DeNisco, S. M. (2019). Advanced Practice Nursing: Essential Knowledge for the Profession: Essential Knowledge for the Profession. Jones & Bartlett Learning.

Hamric, A. B., Hanson, C. M., Tracy, M. F., & O’Grady, E. T. (2013). Advanced practice nursing-E-Book: An integrative approach. Elsevier Health Sciences.

Hankins, A., Palokas, M., & Christian, R. (2020). Advanced practice nurse professional advancement programs: a scoping review protocol. JBI Evidence Synthesis18(1), 108-114.

Knestrick, J. M., & Russell, N. G. (2020). Advanced Practice Nursing in the United States. In Advanced Practice Nursing Leadership: A Global Perspective (pp. 155-163). Springer, Cham.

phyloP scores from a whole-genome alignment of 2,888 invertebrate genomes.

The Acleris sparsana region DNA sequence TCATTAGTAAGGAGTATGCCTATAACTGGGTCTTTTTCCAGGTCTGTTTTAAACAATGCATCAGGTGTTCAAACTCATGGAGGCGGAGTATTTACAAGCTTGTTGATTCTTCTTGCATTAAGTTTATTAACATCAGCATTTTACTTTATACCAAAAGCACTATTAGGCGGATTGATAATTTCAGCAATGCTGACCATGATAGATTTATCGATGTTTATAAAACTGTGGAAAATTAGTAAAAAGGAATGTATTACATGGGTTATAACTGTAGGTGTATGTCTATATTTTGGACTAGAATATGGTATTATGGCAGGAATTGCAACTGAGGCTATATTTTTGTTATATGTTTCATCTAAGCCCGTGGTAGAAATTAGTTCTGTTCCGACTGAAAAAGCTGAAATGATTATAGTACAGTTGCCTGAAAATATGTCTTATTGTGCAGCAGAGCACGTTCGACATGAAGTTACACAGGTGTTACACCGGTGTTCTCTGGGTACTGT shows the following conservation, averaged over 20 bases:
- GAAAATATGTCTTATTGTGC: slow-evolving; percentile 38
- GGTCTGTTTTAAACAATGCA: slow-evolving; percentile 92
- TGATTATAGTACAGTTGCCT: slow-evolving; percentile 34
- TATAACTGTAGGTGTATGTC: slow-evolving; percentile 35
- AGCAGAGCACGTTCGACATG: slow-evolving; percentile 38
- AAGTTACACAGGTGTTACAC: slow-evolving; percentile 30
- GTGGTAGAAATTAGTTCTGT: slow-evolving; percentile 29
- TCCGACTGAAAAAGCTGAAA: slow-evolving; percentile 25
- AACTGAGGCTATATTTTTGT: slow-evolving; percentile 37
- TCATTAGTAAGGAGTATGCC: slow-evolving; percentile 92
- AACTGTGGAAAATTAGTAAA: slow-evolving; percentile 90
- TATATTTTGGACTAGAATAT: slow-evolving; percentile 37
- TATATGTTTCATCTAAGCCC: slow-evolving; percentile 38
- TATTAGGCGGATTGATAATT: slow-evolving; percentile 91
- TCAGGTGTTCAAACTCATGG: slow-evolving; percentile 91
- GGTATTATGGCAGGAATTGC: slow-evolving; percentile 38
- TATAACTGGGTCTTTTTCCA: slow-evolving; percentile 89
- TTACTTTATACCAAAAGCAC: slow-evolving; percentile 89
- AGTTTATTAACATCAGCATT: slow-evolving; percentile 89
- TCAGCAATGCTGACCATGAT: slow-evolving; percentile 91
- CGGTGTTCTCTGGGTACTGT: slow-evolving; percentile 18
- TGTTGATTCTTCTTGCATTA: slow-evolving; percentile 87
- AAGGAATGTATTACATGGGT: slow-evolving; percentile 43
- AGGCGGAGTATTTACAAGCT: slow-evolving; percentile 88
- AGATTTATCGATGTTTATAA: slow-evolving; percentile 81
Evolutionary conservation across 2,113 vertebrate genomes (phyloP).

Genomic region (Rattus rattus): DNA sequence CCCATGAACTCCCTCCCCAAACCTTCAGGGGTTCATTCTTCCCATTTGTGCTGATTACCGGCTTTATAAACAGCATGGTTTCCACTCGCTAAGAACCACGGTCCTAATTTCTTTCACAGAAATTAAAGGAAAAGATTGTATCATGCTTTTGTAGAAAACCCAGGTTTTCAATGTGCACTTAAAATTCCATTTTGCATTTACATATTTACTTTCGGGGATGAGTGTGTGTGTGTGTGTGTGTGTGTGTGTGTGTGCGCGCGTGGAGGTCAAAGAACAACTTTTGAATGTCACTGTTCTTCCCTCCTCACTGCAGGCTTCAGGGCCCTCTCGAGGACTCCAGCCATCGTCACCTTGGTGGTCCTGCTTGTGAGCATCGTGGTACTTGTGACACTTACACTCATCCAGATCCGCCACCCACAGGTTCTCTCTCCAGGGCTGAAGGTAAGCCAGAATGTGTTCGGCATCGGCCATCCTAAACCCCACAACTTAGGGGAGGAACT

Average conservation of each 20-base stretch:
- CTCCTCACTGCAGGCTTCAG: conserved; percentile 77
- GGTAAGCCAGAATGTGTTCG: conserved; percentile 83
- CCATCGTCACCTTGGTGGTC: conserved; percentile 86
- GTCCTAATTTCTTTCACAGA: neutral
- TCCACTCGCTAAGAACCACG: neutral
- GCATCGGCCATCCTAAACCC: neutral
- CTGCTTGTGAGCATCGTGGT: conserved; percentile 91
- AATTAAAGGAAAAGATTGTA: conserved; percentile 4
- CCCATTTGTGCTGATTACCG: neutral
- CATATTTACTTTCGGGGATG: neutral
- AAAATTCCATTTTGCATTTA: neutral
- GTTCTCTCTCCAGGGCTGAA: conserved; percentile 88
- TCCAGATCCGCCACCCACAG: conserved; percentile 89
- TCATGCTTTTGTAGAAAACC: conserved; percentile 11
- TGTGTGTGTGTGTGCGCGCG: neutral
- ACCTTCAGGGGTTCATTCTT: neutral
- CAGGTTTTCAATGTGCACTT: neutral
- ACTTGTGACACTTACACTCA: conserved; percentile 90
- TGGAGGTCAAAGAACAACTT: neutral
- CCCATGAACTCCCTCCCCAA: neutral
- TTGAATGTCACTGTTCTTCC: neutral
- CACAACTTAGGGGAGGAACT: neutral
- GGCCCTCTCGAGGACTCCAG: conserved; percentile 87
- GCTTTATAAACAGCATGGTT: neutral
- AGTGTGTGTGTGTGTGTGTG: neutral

Miranda Neto, M. V. D., Rewa, T., Leonello, V. M., & Oliveira, M. A. D. C. (2018). Advanced practice nursing: a possibility for Primary Health Care? Revista Brasileira de Enfermagem71, 716-721.

Want, D. R. (2020). Identification of Primary Care Nurse Practitioner Clinical Procedural Skills Used in Practice: Examination of Frequency of Use, Importance of Skill, and Training for Skill. The Catholic University of America.

Whitehead, L., Twigg, D. E., Carman, R., Glass, C., Halton, H., & Duffield, C. (2022). Factors influencing the development and implementation of nurse practitioner candidacy programs: A scoping review. International journal of nursing studies125, 104133.